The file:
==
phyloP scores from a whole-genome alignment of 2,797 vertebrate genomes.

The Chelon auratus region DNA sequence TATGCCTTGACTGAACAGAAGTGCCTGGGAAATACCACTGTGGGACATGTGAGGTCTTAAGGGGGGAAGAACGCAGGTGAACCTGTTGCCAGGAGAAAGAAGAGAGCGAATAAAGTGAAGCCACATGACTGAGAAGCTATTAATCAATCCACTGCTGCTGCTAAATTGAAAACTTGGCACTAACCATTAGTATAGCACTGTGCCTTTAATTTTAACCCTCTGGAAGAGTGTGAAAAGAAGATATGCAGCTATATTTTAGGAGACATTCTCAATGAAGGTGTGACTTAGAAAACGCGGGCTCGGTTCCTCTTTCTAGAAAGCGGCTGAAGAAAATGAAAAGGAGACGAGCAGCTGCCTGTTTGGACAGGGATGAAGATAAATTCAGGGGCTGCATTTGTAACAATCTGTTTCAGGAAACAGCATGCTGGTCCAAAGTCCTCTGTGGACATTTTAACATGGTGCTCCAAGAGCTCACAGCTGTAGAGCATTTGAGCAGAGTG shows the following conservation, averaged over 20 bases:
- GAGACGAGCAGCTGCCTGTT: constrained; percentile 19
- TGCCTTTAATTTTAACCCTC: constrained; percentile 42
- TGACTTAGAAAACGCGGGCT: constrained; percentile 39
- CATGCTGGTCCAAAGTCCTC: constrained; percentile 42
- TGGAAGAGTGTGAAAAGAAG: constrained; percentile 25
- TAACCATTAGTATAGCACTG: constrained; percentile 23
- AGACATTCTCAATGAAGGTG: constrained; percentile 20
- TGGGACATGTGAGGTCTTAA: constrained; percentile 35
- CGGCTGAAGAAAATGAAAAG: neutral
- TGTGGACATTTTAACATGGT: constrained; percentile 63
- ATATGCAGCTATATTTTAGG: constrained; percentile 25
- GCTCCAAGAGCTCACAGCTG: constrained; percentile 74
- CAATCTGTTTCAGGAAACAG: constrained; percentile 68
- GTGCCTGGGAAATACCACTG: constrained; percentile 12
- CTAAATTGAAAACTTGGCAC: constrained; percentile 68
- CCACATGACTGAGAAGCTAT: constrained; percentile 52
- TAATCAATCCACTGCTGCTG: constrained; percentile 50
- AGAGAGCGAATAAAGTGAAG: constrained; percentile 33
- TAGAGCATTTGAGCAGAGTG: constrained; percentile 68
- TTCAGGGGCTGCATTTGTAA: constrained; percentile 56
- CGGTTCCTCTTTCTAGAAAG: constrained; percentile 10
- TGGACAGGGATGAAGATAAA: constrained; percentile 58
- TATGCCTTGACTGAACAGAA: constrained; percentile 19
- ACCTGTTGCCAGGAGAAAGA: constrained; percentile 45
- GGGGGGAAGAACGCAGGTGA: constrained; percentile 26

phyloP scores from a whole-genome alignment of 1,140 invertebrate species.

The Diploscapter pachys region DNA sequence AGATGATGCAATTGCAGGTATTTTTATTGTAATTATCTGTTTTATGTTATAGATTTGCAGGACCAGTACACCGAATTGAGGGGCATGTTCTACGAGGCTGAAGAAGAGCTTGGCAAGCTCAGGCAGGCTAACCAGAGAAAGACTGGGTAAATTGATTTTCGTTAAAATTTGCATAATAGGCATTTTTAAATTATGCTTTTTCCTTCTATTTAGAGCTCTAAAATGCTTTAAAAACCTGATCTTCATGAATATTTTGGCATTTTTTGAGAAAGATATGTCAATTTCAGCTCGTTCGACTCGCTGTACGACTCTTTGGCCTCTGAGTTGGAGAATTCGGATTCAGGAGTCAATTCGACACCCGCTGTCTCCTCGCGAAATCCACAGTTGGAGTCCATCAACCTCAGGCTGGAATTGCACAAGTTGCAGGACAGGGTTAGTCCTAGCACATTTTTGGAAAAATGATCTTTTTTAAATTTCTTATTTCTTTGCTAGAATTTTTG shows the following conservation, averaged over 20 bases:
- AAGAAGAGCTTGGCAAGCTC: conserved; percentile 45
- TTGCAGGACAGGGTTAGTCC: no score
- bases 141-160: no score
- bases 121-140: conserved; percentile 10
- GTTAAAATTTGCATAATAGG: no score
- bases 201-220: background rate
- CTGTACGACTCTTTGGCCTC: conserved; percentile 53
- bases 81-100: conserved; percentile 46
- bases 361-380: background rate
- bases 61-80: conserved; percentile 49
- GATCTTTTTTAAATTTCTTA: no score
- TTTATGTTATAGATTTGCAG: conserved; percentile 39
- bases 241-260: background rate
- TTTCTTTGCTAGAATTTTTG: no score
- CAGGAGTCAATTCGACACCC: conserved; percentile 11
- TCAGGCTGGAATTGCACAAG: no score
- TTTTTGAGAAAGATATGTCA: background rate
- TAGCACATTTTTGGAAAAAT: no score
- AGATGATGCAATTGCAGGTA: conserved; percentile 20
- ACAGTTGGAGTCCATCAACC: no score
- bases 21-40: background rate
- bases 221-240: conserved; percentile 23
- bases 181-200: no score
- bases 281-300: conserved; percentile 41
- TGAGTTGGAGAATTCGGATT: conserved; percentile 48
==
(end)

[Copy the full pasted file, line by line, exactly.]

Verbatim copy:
phyloP scores from a whole-genome alignment of 2,797 vertebrate genomes.

The Chelon auratus region DNA sequence TATGCCTTGACTGAACAGAAGTGCCTGGGAAATACCACTGTGGGACATGTGAGGTCTTAAGGGGGGAAGAACGCAGGTGAACCTGTTGCCAGGAGAAAGAAGAGAGCGAATAAAGTGAAGCCACATGACTGAGAAGCTATTAATCAATCCACTGCTGCTGCTAAATTGAAAACTTGGCACTAACCATTAGTATAGCACTGTGCCTTTAATTTTAACCCTCTGGAAGAGTGTGAAAAGAAGATATGCAGCTATATTTTAGGAGACATTCTCAATGAAGGTGTGACTTAGAAAACGCGGGCTCGGTTCCTCTTTCTAGAAAGCGGCTGAAGAAAATGAAAAGGAGACGAGCAGCTGCCTGTTTGGACAGGGATGAAGATAAATTCAGGGGCTGCATTTGTAACAATCTGTTTCAGGAAACAGCATGCTGGTCCAAAGTCCTCTGTGGACATTTTAACATGGTGCTCCAAGAGCTCACAGCTGTAGAGCATTTGAGCAGAGTG shows the following conservation, averaged over 20 bases:
- GAGACGAGCAGCTGCCTGTT: constrained; percentile 19
- TGCCTTTAATTTTAACCCTC: constrained; percentile 42
- TGACTTAGAAAACGCGGGCT: constrained; percentile 39
- CATGCTGGTCCAAAGTCCTC: constrained; percentile 42
- TGGAAGAGTGTGAAAAGAAG: constrained; percentile 25
- TAACCATTAGTATAGCACTG: constrained; percentile 23
- AGACATTCTCAATGAAGGTG: constrained; percentile 20
- TGGGACATGTGAGGTCTTAA: constrained; percentile 35
- CGGCTGAAGAAAATGAAAAG: neutral
- TGTGGACATTTTAACATGGT: constrained; percentile 63
- ATATGCAGCTATATTTTAGG: constrained; percentile 25
- GCTCCAAGAGCTCACAGCTG: constrained; percentile 74
- CAATCTGTTTCAGGAAACAG: constrained; percentile 68
- GTGCCTGGGAAATACCACTG: constrained; percentile 12
- CTAAATTGAAAACTTGGCAC: constrained; percentile 68
- CCACATGACTGAGAAGCTAT: constrained; percentile 52
- TAATCAATCCACTGCTGCTG: constrained; percentile 50
- AGAGAGCGAATAAAGTGAAG: constrained; percentile 33
- TAGAGCATTTGAGCAGAGTG: constrained; percentile 68
- TTCAGGGGCTGCATTTGTAA: constrained; percentile 56
- CGGTTCCTCTTTCTAGAAAG: constrained; percentile 10
- TGGACAGGGATGAAGATAAA: constrained; percentile 58
- TATGCCTTGACTGAACAGAA: constrained; percentile 19
- ACCTGTTGCCAGGAGAAAGA: constrained; percentile 45
- GGGGGGAAGAACGCAGGTGA: constrained; percentile 26

phyloP scores from a whole-genome alignment of 1,140 invertebrate species.

The Diploscapter pachys region DNA sequence AGATGATGCAATTGCAGGTATTTTTATTGTAATTATCTGTTTTATGTTATAGATTTGCAGGACCAGTACACCGAATTGAGGGGCATGTTCTACGAGGCTGAAGAAGAGCTTGGCAAGCTCAGGCAGGCTAACCAGAGAAAGACTGGGTAAATTGATTTTCGTTAAAATTTGCATAATAGGCATTTTTAAATTATGCTTTTTCCTTCTATTTAGAGCTCTAAAATGCTTTAAAAACCTGATCTTCATGAATATTTTGGCATTTTTTGAGAAAGATATGTCAATTTCAGCTCGTTCGACTCGCTGTACGACTCTTTGGCCTCTGAGTTGGAGAATTCGGATTCAGGAGTCAATTCGACACCCGCTGTCTCCTCGCGAAATCCACAGTTGGAGTCCATCAACCTCAGGCTGGAATTGCACAAGTTGCAGGACAGGGTTAGTCCTAGCACATTTTTGGAAAAATGATCTTTTTTAAATTTCTTATTTCTTTGCTAGAATTTTTG shows the following conservation, averaged over 20 bases:
- AAGAAGAGCTTGGCAAGCTC: conserved; percentile 45
- TTGCAGGACAGGGTTAGTCC: no score
- bases 141-160: no score
- bases 121-140: conserved; percentile 10
- GTTAAAATTTGCATAATAGG: no score
- bases 201-220: background rate
- CTGTACGACTCTTTGGCCTC: conserved; percentile 53
- bases 81-100: conserved; percentile 46
- bases 361-380: background rate
- bases 61-80: conserved; percentile 49
- GATCTTTTTTAAATTTCTTA: no score
- TTTATGTTATAGATTTGCAG: conserved; percentile 39
- bases 241-260: background rate
- TTTCTTTGCTAGAATTTTTG: no score
- CAGGAGTCAATTCGACACCC: conserved; percentile 11
- TCAGGCTGGAATTGCACAAG: no score
- TTTTTGAGAAAGATATGTCA: background rate
- TAGCACATTTTTGGAAAAAT: no score
- AGATGATGCAATTGCAGGTA: conserved; percentile 20
- ACAGTTGGAGTCCATCAACC: no score
- bases 21-40: background rate
- bases 221-240: conserved; percentile 23
- bases 181-200: no score
- bases 281-300: conserved; percentile 41
- TGAGTTGGAGAATTCGGATT: conserved; percentile 48